2003: The township of Knowlton, N.J., celebrated its first officially sanctioned “Beaver Day.”

2004: SpaceShipOne became the first privately funded spaceplane to achieve spaceflight.

2009: Greenland assumed self-rule from Denmark.

2015: Hackers ground 1400 passengers by attacking IT system at Warsaw Chopin airport in Poland.

2018: New Zealand Prime Minister Jacinda Arden becomes the second world leader to give birth in office, to a daughter.

 

June 22

1783: A poisonous cloud caused by the eruption of the Laki volcano in Iceland reached Le Havre in France.

Franklin D. Roosevelt signed into law the Servicemen’s Readjustment Act of 1944, commonly known as the G.I. Bill.

1969: The Cuyahoga River in Ohio caught fire, triggering a crackdown on pollution in the river. Iconic actress-singer Judy Garland (The Wizard of Oz) died at age 47.

1981: Mark David Chapman changed his plea to guilty and admitted he murdered John Lennon in December 1980.

1990: Checkpoint Charlie at the Berlin Wall was dismantled in Berlin.

2009: Eastman Kodak Company announced that it would discontinue sales of Kodachrome Color Film, concluding its 74-year run as a photography icon.

2018: Eurozone countries agree debt relief deal for Greece, signalling end to the country’s economic crisis.

2019: Russian volcano Raikoke erupts from 700m-wide-crater, seen from International Space Station. Turns sunsets purple across the Northern Hemisphere all summer.

 

June 23

 

1611: The mutinous crew of Henry Hudson’s fourth voyage set Hudson, his son, and seven loyal crew members adrift in an open boat in what is now Hudson Bay. (They were never heard from again.)

1713: The French residents of Acadia were given one year to declare allegiance to Britain or leave Nova Scotia, Canada. (Many left and settled in Louisiana, descendants of today’s Cajuns.)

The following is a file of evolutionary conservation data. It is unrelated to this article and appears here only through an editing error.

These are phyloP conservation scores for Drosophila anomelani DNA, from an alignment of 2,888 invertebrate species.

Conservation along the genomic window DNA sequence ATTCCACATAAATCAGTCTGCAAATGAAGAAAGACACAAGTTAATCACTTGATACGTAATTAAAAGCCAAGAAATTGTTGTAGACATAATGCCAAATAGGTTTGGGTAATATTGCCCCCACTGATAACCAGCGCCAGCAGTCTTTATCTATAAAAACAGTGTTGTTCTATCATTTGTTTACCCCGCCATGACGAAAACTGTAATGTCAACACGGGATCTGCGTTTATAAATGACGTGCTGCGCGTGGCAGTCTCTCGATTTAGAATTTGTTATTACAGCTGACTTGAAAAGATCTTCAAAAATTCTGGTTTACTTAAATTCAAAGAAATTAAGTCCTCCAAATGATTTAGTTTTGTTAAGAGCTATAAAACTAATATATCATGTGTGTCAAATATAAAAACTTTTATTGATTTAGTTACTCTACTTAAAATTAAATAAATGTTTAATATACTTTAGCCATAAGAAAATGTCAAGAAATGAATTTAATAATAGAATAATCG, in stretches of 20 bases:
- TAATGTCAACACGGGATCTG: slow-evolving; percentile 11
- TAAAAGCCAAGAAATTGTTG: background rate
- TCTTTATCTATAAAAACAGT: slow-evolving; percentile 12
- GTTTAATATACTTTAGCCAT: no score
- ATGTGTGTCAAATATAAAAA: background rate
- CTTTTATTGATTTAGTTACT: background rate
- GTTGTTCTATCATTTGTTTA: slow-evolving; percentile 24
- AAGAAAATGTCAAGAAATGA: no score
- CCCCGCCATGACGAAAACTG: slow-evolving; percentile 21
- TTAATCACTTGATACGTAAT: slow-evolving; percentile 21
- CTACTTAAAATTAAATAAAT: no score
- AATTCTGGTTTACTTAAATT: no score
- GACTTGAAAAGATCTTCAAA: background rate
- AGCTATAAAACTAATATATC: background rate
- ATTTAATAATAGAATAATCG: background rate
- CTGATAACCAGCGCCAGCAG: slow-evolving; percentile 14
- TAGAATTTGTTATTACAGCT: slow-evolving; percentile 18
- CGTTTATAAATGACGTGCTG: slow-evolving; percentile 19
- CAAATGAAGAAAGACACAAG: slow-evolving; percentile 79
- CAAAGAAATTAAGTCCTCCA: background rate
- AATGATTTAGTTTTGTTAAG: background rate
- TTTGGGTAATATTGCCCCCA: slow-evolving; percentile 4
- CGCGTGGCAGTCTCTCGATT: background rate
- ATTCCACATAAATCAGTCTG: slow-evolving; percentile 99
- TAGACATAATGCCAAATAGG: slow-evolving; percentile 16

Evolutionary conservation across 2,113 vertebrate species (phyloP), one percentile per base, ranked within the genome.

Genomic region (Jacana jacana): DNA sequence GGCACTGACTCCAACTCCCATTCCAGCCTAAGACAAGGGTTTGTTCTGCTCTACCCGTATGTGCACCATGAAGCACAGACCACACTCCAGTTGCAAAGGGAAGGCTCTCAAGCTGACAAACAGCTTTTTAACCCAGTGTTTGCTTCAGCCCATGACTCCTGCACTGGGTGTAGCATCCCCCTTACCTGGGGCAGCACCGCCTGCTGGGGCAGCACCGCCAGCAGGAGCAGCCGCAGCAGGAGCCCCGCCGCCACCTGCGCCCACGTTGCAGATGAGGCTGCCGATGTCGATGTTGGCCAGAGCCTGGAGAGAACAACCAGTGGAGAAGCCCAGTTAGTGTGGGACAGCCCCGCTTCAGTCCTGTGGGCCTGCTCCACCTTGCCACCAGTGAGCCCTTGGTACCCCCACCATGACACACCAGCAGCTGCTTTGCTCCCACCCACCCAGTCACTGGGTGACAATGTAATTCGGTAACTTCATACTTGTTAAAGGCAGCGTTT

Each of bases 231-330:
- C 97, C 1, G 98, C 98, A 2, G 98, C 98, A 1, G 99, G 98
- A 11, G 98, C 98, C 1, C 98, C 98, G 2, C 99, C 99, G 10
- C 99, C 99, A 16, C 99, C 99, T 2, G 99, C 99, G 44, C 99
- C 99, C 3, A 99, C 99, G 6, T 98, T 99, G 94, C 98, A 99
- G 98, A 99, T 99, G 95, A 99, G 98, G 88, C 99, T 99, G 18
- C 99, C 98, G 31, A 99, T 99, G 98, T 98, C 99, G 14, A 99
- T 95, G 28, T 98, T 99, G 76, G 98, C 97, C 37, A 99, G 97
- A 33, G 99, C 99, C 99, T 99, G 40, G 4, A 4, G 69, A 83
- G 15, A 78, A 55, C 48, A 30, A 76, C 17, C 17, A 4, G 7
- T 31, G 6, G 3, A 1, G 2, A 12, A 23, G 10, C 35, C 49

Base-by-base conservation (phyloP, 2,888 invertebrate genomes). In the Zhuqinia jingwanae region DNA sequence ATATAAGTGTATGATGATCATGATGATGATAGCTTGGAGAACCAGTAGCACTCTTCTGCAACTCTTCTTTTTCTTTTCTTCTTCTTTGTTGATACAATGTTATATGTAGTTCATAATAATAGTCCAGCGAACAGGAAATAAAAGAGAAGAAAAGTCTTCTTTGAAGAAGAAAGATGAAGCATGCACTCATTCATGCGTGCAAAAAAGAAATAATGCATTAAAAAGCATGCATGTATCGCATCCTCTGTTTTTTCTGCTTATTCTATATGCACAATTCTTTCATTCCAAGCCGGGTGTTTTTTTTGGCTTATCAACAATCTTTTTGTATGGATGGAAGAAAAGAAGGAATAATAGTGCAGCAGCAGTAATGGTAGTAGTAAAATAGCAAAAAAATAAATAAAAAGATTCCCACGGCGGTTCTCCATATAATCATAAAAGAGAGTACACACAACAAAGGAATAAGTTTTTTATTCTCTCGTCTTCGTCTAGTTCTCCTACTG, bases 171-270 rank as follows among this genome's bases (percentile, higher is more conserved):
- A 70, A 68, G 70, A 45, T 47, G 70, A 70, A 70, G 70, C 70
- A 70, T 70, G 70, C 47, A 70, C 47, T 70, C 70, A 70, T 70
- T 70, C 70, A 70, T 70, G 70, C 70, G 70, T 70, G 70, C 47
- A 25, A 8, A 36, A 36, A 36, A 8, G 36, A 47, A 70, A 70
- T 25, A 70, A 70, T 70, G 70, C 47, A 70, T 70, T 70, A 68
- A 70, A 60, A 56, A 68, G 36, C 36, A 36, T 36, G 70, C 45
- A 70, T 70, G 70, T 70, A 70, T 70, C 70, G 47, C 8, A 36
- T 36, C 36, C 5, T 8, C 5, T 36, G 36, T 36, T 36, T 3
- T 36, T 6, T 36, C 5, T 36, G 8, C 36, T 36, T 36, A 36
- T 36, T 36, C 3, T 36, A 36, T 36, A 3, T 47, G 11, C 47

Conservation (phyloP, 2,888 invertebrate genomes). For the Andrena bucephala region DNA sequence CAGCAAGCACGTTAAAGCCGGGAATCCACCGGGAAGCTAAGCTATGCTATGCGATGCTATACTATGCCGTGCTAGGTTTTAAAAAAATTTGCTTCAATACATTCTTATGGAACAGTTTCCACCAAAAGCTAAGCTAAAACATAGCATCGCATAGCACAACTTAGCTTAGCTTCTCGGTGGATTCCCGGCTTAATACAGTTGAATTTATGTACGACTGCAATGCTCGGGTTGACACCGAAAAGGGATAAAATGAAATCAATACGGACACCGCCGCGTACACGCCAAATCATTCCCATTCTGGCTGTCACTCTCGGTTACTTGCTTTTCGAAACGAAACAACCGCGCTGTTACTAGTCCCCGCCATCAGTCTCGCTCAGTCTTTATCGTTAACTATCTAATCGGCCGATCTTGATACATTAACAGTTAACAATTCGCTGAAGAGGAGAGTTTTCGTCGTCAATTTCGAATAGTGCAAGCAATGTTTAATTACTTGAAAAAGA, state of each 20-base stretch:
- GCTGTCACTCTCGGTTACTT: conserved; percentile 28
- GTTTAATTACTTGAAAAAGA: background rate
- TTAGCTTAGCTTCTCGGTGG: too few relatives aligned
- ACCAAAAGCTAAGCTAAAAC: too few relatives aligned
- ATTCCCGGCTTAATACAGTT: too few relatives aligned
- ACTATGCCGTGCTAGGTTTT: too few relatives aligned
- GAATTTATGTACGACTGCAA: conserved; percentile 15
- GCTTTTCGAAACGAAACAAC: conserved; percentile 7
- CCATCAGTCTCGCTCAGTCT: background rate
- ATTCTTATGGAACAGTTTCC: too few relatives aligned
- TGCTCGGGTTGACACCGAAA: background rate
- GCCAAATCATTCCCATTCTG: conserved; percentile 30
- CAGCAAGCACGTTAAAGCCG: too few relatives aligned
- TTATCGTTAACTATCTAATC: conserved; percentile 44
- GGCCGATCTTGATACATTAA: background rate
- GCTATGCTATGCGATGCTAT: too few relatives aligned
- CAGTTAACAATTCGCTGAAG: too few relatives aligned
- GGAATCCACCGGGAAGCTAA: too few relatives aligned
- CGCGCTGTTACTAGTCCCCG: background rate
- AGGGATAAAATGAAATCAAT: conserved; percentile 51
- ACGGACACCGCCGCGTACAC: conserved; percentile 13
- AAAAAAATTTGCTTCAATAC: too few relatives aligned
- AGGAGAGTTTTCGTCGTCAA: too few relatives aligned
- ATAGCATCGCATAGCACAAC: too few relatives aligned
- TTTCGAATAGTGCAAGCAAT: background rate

1809: A rainfall full of live toads fell on Poitiers, France.

1810: John Jacob Astor formed the Pacific Fur Company.

1860: Congress established the Government Printing Office and the Secret Service.

1865: Two-and-a-half months after Gen. Robert E. Lee surrendered, Confederate Brigadier Gen. Stand Watie surrendered the last significant rebel army, at Fort Towson in the Oklahoma Territory.

1868: Christopher Latham Sholes received a patent for an invention he called the “Type-Writer.”

1960: The U.S. Food and Drug Administration approved the first oral contraceptive pill in the world.

1969: IBM announced that effective January 1970 it would price its software and services separately from hardware, thus creating the modern software industry.

2013: Nik Wallenda became the first person to successfully walk across the Grand Canyon on a tightrope.

2018: 12 boys and their coach are stranded in Tham Luang Nang Non cave, Thailand by monsoon flooding, prompting an international rescue effort when they are discovered 9 days later.

2019: Women’s PGA Championship, Hazeltine National GC:Australian Hannah Green leads wire-to-wire to win her first LPGA event by 1 stroke ahead of Park Sung-hyun.